Story Publication logo February 27, 2018

2,300 Miles to Work


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An intimate profile of labor migrants making their way to Russia by train and bracing for—sometimes...

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Multiple Authors

As our world grows increasingly fast-paced, it can be hard to find the time to stop, observe and record the changes happening around us. Trying to do just that, I teamed up to make this documentary film with the "reportage illustrator" George Butler, who has made it his work to depict some of the most important stories of our time through drawings.

Fusing the intimacy of pen and ink with the vérité of cinema, we have created a work that tells a story that would be impossible to convey through either medium alone. In the past, we worked in places as remote and volatile as conflict zones in Afghanistan. With this film we wanted to create an intimate depiction of another phenomenon: contemporary migration, as people travel in search of money, opportunity and safety.

We chose to focus on Tajikistan, which after a civil war is now one of the most remittance-dependent countries in the world. As young Tajiks grow up and seek to support themselves and their families in their economically depressed country, they typically encounter the same dilemma — to remain at home with dwindling work prospects or to head to Russia for possible work. By tapping into George's style of reportage illustration, I wanted to portray an alternative, intimate style of documenting the difficult decisions faced by the youth there, to help us experience their plight in a different way.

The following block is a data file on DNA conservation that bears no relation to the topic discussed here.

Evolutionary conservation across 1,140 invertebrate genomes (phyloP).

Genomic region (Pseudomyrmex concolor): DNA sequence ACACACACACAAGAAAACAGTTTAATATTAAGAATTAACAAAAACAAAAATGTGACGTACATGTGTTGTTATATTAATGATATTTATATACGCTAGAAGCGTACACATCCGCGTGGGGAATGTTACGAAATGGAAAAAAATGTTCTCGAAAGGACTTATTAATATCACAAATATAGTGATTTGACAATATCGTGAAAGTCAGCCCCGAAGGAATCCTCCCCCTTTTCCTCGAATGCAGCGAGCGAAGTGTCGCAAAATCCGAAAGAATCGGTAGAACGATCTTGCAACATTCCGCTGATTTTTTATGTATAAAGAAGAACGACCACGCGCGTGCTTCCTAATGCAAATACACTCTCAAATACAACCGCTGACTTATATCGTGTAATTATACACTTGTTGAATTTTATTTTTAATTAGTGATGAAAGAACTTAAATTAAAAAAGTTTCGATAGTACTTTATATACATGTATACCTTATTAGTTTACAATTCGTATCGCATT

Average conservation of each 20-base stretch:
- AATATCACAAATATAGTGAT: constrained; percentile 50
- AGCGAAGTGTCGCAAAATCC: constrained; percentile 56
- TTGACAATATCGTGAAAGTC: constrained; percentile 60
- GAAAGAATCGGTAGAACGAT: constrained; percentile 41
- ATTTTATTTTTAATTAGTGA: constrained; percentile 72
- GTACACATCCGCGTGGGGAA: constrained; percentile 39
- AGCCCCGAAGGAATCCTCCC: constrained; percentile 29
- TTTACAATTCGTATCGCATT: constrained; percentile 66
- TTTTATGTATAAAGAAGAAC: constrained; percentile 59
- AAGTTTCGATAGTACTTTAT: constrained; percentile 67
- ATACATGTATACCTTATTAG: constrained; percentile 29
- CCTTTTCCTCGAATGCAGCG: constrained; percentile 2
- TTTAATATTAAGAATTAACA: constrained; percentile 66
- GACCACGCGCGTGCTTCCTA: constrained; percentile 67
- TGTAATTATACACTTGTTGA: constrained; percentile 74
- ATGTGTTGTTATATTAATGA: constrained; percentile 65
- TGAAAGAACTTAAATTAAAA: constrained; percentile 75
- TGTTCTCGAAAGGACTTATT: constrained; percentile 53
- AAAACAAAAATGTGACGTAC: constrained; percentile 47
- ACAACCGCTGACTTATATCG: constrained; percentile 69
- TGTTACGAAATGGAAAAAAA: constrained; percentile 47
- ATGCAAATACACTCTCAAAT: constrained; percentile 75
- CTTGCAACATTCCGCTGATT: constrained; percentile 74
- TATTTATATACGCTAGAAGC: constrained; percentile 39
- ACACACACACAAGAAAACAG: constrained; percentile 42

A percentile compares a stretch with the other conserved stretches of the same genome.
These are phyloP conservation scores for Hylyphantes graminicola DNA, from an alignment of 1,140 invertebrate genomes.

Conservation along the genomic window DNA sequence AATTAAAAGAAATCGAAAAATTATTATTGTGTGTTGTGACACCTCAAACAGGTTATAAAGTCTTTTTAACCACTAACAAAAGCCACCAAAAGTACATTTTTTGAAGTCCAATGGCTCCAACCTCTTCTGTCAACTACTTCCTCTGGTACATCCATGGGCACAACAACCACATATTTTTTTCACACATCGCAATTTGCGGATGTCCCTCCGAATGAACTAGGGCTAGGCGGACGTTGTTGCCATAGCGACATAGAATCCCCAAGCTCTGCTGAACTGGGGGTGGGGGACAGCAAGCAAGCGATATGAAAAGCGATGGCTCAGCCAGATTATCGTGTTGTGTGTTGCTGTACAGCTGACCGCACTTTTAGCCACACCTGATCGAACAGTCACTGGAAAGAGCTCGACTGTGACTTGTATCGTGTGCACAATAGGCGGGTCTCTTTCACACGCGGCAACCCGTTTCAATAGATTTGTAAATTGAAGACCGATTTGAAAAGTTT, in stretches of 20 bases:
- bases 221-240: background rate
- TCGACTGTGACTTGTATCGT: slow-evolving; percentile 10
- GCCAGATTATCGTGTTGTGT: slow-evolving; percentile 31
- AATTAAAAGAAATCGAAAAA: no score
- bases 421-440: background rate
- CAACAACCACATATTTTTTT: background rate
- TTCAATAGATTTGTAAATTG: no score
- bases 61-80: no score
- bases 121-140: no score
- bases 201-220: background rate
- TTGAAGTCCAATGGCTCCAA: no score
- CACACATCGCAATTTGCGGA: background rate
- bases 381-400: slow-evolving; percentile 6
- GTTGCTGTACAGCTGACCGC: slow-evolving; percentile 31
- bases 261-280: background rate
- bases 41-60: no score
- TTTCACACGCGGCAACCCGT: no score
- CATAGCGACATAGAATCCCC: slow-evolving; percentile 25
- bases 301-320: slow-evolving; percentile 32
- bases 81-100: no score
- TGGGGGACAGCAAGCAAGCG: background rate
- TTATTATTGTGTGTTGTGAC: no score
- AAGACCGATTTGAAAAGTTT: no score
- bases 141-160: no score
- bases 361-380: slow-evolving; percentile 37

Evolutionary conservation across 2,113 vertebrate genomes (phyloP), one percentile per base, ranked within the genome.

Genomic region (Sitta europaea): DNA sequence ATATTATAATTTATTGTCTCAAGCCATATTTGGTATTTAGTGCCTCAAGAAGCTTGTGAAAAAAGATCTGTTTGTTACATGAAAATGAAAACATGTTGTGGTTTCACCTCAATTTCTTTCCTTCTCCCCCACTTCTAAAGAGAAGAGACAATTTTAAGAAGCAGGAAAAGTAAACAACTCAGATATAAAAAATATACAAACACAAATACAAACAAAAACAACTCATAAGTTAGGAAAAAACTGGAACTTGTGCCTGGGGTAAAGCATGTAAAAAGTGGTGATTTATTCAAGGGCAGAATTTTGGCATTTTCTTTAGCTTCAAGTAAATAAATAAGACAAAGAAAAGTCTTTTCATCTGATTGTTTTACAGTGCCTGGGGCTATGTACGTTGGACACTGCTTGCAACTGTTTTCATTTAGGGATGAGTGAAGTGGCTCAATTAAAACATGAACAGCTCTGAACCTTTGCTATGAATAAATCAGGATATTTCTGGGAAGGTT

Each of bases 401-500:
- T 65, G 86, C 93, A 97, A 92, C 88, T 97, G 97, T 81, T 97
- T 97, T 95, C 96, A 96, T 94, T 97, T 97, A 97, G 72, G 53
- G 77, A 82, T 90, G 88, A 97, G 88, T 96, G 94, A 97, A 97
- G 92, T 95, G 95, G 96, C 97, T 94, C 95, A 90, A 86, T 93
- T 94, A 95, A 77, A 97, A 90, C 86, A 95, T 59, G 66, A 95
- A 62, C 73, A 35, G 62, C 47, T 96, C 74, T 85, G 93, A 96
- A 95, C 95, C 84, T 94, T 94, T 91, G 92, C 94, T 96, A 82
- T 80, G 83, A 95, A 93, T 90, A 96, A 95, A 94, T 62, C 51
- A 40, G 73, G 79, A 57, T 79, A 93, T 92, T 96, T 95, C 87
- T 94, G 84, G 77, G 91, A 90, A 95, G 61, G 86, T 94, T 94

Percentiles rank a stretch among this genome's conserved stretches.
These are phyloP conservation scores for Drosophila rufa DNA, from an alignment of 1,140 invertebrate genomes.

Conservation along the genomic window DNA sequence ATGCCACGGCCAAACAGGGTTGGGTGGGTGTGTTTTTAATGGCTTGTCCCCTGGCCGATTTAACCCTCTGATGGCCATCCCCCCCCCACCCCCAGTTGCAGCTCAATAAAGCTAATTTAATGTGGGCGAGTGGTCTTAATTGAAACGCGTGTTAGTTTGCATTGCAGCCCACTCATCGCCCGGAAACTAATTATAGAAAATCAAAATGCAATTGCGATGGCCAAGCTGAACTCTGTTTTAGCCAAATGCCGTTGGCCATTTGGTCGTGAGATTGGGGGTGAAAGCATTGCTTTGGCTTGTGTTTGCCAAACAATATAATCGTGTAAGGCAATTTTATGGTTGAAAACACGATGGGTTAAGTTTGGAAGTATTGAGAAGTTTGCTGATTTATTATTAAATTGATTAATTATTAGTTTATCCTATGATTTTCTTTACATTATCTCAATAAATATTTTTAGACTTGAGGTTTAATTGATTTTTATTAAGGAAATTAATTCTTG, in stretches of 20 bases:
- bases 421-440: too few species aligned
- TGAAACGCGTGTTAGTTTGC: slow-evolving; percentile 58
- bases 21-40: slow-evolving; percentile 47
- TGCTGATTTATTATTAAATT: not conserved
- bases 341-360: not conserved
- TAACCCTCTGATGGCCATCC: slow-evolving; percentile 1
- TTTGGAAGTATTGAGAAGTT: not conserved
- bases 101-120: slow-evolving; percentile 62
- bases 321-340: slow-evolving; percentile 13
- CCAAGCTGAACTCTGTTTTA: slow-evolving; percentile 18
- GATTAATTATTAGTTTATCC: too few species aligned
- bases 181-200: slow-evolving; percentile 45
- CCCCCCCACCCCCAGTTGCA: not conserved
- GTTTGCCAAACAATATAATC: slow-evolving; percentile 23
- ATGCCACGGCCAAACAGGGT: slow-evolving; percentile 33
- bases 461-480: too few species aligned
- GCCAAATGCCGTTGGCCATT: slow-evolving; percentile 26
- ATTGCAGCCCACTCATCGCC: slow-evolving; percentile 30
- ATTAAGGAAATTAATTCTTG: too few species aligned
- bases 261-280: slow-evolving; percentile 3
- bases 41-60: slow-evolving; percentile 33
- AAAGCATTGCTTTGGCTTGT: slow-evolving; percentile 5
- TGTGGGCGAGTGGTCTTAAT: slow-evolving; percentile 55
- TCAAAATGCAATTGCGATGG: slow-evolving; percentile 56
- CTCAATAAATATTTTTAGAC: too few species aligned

The themes of this story extend far beyond Tajikistan. Migration is happening in increasing numbers worldwide, and it involves far more stories than the disastrous ones we see on our front pages. We felt these equally powerful stories were represented well by Abdullo, a young Tajik who was on his fourth journey to Russia — traveling by rail from Dushanbe to Moscow on a 2,300-mile, four-day journey, undertaken because of the possibility of work. As Abdullo decides to leave once more, his best friend, Oyat, chooses to stay behind.

For migrants like Abdullo, travel is about the destination, not the journey — but the journey is arduous. Filming and drawing along this journey reveals subtleties of thought, moments of speculation about what was and what will come, vulnerabilities captured in motion. In slowing down the time of transit, this film captures the relationship between artist and subject, exposing the sensitivity needed to address the vulnerable issues surrounding migration.



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Migration and Refugees

Migration and Refugees

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